By Gargi Parsai
Union Fince Minister Arun Jaitley med agriculture as one of the 10 important sectors that were the focus of his budget for 2017-18. He backed it up with announcements of crucial measures towards raising farmers’ incomes including enhancing credit availability, formulation of a Model Law on Contract Farming to reduce post-harvest losses and setting up of Dairy Processing and Infrastructure Development Fund for additiol source of income to farmers in dairy sector.
In a major boost to the sector, the Fince Minister raised the availability of credit for farmers to a record Rs 10 lakh crore. “For a good crop, adequate credit should be available to farmers in time. The target for agricultural credit in 2017-18 has been fixed at a record level of Rs 10 lakh crores. We will take special efforts to ensure adequate flow of credit to the under serviced areas, the Eastern States and Jammu and Kashmir,” he said.
A new Dairy Processing and Infrastructure Fund will be set up to encourage dairying as an additiol source of income for farmers. The fund will be under BARD with a corpus of Rs 8,000 crores over three years. Initially, the fund will start with a corpus of Rs 2,000 crores.
Availability of milk processing facility and other infrastructure will benefit the farmers through value addition. A large number of milk processing units set up under the Operation Flood programme have since become old and obsolete, the Minister observed.
Looking to the vagaries of monsoon when 60 per cent of Indian farming is under rain-fed conditions, Mr Jaitley set aside Rs 9000 crore under the newly-launched Prime Minister’s Fasal Bima Yoj. The coverage of this demand-driven scheme will be increased from 30 per cent of cropped area in 2016-17 to 40 per cent in 2017-18 and 50 per cent in 2018-19. The budget provision of Rs 5,500 crores for this scheme in Budget Estimates for 2016-17 was increased to Rs 13,240 crores in Revised Estimates 2016-17 to settle the arrear claims.
“For 2017-18, I have provided a sum of Rs 9,000 crores. The sum insured under this scheme has more than doubled from Rs 69,000 crores in Kharif 2015 to Rs 1,41,625 crores in Kharif 2016,” Mr.Jaitley said. The scheme was launched from April 1, 2016 and is a shift from claim-based insurance scheme to upfront subsidy for premium-based system with minimal burden on farmers.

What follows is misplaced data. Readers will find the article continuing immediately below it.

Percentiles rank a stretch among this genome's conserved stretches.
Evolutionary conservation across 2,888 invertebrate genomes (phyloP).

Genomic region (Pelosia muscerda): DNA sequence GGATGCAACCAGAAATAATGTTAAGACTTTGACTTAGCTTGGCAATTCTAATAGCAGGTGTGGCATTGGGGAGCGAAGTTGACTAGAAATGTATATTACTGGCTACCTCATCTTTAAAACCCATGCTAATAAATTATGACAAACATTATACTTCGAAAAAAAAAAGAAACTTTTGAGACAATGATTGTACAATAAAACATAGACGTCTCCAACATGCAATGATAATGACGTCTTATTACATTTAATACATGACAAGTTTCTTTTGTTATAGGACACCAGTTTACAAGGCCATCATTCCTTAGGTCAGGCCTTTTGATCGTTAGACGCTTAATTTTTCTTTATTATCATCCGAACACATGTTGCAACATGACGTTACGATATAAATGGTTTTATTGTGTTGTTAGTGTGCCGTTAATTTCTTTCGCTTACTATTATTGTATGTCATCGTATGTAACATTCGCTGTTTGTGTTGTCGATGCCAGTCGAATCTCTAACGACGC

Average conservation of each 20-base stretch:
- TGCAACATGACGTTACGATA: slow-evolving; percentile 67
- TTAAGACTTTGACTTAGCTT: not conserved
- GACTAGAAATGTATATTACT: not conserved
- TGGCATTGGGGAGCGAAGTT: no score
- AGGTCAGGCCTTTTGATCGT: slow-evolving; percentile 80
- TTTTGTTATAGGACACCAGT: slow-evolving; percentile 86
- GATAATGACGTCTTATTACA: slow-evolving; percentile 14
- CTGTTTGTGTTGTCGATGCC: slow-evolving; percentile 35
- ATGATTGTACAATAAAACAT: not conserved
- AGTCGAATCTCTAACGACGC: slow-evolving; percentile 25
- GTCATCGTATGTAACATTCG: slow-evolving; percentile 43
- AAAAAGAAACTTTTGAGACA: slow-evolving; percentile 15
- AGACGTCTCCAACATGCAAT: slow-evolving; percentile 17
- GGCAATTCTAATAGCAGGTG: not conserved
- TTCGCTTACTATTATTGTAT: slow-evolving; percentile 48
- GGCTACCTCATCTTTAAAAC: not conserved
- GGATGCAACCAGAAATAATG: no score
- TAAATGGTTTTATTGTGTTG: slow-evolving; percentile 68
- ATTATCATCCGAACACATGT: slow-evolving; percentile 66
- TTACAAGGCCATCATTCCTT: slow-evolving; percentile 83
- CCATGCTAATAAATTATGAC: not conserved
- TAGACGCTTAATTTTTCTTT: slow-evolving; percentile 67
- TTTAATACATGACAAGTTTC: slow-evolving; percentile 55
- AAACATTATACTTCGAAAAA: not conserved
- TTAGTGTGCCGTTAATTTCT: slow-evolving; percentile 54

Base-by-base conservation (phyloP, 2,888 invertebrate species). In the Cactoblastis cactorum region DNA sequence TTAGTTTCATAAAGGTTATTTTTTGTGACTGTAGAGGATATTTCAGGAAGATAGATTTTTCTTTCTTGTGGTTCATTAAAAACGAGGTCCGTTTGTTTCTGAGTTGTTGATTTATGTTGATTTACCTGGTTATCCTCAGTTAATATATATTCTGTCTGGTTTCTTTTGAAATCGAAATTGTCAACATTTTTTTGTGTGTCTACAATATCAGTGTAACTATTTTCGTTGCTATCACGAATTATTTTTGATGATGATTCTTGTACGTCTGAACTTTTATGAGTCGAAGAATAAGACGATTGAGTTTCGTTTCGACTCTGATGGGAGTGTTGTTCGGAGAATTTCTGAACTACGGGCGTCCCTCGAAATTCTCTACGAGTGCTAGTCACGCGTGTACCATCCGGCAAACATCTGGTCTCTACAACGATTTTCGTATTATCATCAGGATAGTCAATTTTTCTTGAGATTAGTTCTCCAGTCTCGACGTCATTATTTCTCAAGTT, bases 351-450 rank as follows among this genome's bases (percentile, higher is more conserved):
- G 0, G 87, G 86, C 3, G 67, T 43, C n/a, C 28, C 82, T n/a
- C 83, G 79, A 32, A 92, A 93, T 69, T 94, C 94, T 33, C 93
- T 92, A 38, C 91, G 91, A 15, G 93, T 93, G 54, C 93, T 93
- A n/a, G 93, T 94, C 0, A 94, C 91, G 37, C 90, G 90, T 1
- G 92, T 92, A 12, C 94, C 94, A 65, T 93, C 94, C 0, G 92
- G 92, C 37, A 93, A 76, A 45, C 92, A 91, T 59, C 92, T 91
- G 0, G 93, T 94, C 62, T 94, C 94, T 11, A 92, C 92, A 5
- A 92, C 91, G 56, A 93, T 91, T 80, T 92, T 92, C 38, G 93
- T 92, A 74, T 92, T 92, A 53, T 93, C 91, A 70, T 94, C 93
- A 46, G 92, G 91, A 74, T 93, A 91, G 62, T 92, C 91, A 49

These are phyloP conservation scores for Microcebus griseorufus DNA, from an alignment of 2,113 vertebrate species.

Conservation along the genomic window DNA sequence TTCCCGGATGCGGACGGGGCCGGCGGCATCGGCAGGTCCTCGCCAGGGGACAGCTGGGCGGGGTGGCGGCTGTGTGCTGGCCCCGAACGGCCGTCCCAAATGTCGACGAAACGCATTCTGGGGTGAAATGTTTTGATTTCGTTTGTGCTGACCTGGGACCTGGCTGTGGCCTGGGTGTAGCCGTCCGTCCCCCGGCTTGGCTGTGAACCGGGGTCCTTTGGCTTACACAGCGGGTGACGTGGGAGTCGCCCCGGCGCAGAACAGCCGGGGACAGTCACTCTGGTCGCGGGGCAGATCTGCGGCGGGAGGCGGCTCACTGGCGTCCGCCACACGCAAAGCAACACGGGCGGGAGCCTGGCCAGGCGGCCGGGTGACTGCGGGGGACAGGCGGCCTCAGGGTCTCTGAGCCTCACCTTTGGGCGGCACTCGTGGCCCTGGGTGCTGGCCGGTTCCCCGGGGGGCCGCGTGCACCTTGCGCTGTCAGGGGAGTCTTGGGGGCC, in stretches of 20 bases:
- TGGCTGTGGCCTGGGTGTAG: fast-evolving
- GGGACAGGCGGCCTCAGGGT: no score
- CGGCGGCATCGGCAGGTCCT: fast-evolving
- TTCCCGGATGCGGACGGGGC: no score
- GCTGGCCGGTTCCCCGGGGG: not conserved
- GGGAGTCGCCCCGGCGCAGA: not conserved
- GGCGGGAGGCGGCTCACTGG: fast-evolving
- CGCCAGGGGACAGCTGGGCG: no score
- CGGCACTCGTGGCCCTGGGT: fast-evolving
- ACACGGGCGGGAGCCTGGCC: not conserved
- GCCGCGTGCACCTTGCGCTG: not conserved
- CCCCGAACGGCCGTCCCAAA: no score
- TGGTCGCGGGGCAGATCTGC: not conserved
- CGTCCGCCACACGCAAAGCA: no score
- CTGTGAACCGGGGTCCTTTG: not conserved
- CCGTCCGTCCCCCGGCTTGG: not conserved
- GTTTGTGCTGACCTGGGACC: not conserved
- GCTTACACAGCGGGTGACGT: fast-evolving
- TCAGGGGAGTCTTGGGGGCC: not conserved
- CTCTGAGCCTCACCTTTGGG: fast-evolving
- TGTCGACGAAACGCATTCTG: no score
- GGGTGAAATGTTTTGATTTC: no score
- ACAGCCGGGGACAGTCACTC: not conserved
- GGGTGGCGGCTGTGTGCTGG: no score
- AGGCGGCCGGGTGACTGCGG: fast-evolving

In addition, farmers will benefit from the 60 days’ interest waiver on loans availed by farmers from the cooperative credit structure as announced by Prime Minister rendra Modi earlier.
“The Primary Agriculture Credit Societies (PACS) act as the front end for loan disbursements. We will support BARD for computerisation and integration of all 63,000 functiol PACS with the core banking system of District Central Cooperative Banks. This will be done in three years at an estimated cost of Rs1,900 crores, with fincial participation from State governments. This will ensure seamless flow of credit to small and margil farmers.”
Referring to the Soil Health Card programme of the Ministry of Agriculture and Farmers Welfare, Mr. Jaitley said the programme had gathered momentum but the real benefit will accrue to the farmers only when soil samples are tested quickly and the nutrient level of the soil is known. For this the government will set up new mini labs in the 648 Krishi Vigyan Kendras and ensure 100 per cent coverage. In addition, 1000 mini labs will be set up by qualified local entrepreneurs. The government will provide credit linked subsidy to these entrepreneurs.
Mr. Jaitley said the total corpus for the Long Term Irrigation Fund under BARD will be Rs 40,000 crore with the addition of Rs 20,000 crore announced earlier. A dedicated Micro Irrigation Fund will be set up in BARD to achieve the ‘per drop more crop’ goal with an initial corpus of Rs 5,000 crore; 99 irrigation projects are targeted to be completed by 2019 under the programme.
Over 250 markets have been connected through an electronic platform (e-M) under the tiol Agriculture Market programme launched last year. This will eble farmers to get better prices, in a transparent manner, for their produce in the post-harvest phase. The coverage of e-M will be expanded to 585 APMCs. For this, the government will provide assistance up to a ceiling of Rs 75 lakhs will to every e-M market for establishment of cleaning, grading and packaging facilities for value addition to the farmers’ produce. Towards this end, states will be urged to undertake market reforms and de-notify perishables from the Agriculture Produce Marketing Committee Act (APMC). This will give opportunity to farmers to sell their produce and get better prices.
Mr. Jaitley said that to integrate farmers who grow fruits and vegetables with agro-processing units for better price realization, the government proposes to bring a Model Law on Contract Farming. The model law will circulated to States for adoption. Saluting the resilience and commitment of Indian farmers, the Minister observed that the farm sector was set to grow by 4.1 per cent this year. He, however, underscored the need to enhance production and productivity and meet post-harvest challenges.
The budget allocation to the Ministry of Agriculture and Farmers Welfare was more than doubled in 2016-17 to Rs 35,983.69 crore from Rs 15,296.04 in 2015-16. The allocation in the Revised Estimates was Rs 39,840.50 crore. In the 2017-18 Budget, the Ministry has an outlay of Rs 41,855 crore. (PIB)
(The author is an award-winning, senior jourlist. She is based in New Delhi.)